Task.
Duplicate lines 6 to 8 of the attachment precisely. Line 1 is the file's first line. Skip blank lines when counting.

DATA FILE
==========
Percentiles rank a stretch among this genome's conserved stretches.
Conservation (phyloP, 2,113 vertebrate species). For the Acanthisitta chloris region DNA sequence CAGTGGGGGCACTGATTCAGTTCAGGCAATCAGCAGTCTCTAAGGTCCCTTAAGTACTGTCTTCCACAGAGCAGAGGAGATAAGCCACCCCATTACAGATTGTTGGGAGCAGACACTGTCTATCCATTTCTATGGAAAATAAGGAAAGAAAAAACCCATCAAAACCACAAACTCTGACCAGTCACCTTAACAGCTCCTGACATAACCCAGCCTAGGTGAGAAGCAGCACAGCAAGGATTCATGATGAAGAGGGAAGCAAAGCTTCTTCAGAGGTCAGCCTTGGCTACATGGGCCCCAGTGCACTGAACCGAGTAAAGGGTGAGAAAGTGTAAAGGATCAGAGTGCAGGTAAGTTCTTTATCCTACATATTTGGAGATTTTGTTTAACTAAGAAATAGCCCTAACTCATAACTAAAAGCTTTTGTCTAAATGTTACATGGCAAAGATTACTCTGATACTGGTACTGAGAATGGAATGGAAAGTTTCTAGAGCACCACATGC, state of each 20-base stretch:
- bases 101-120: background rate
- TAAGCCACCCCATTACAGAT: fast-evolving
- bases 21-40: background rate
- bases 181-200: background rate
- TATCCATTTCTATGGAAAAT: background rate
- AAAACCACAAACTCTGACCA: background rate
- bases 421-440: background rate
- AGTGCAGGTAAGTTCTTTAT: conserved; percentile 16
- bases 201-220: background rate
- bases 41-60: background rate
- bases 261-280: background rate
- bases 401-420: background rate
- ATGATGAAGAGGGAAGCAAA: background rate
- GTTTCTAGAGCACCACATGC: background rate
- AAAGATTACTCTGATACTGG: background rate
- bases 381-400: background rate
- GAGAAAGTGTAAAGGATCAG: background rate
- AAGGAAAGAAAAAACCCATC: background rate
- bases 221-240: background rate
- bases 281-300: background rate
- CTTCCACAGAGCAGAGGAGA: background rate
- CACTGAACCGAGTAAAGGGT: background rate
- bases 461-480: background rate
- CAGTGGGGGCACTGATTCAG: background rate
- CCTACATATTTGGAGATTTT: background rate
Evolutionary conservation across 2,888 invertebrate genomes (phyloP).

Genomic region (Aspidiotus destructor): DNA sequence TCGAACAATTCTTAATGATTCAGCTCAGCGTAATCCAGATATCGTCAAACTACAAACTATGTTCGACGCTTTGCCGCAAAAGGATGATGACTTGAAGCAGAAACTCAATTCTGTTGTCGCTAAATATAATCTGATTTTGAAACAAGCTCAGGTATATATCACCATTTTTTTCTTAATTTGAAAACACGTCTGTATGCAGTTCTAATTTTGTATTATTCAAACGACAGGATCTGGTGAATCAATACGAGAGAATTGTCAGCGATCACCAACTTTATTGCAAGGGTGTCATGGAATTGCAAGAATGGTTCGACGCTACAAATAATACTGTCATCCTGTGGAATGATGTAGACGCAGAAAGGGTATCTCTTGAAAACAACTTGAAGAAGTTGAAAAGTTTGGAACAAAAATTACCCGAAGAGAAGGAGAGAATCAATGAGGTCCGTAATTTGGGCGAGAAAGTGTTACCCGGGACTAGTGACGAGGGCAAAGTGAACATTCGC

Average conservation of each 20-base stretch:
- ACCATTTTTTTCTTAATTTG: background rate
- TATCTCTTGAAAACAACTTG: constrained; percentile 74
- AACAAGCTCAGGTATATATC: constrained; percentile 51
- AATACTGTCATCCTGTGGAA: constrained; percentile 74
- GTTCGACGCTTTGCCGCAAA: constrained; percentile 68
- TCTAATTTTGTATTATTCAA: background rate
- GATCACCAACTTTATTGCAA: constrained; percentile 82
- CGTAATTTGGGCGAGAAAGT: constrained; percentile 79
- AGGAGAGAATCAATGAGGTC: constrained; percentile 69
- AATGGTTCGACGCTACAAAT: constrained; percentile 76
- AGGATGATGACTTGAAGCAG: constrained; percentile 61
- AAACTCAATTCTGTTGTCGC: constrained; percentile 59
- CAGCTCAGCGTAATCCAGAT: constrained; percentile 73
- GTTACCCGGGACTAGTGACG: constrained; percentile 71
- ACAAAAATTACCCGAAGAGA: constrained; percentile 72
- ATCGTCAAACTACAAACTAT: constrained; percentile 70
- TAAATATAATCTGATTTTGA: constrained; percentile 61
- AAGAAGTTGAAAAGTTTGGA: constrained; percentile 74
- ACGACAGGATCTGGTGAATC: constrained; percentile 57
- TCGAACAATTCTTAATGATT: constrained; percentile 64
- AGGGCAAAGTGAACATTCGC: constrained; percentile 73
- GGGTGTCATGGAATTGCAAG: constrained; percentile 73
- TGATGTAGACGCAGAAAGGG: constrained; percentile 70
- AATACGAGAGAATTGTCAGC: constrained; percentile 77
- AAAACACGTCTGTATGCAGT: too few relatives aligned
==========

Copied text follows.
- bases 181-200: background rate
- TATCCATTTCTATGGAAAAT: background rate
- AAAACCACAAACTCTGACCA: background rate